In Chapter 14 what is Jim's main argument against people speaking different languages and why is this ironic?

1 Answer

gpane's profile pic

gpane | College Teacher | (Level 3) Senior Educator

Posted on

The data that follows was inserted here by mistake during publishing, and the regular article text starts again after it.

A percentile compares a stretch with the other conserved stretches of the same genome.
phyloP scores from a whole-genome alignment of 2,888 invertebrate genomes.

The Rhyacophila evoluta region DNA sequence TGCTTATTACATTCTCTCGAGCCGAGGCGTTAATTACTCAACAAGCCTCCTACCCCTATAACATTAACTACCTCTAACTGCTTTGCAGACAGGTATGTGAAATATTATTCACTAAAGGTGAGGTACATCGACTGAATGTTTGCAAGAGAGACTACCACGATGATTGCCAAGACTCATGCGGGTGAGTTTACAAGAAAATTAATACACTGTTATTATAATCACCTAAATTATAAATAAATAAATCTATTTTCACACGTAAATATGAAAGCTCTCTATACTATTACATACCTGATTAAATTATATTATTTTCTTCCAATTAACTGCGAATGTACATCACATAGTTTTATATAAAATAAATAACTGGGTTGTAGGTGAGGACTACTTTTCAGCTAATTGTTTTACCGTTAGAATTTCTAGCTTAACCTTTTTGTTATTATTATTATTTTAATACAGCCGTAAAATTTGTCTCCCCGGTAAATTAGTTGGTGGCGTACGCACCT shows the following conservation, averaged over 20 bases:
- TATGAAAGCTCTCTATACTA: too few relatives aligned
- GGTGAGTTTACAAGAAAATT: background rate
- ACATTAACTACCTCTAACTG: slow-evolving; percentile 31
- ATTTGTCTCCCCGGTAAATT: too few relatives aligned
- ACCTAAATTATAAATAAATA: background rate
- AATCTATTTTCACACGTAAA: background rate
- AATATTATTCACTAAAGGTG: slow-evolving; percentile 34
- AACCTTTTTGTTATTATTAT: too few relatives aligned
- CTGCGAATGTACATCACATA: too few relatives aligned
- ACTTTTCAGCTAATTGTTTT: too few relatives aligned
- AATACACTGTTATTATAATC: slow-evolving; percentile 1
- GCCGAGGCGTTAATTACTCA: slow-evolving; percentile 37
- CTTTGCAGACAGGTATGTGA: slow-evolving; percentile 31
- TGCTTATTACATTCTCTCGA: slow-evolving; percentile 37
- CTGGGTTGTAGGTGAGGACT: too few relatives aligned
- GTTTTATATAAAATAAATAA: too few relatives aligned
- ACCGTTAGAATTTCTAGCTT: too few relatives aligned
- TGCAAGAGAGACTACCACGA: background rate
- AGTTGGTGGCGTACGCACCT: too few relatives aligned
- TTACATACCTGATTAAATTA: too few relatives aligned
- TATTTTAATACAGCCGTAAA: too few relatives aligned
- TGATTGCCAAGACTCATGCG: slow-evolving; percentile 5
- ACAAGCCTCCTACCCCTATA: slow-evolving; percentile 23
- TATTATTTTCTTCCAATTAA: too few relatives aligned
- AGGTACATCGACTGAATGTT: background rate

In this chapter, Jim reacts to Huck's revelation that he and Huck, being English speakers, wouldn't be able to understand a Frenchman. Huck attempts to explain the difference by saying that a cow or a cat wouldn't be able to understand humans either, as they are animals, nor would they be able to understand each other, as they are different kinds of animals. Jim retorts that Frenchmen are still men, and therefore they should talk like men. Jim's main argument, then, is that humans are all the same species, so they should all talk the same language and be able to understand each other. This exchange is amusing, but it carries a deeper irony, particularly in view of the way that society is generally portrayed in this novel. Society divides human beings according to race, background and creed, and often acts as if all human beings were not of the same species. The most glaring example of this in the novel is racism. The dominant white society in this novel often behaves towards blacks as though they were not human at all.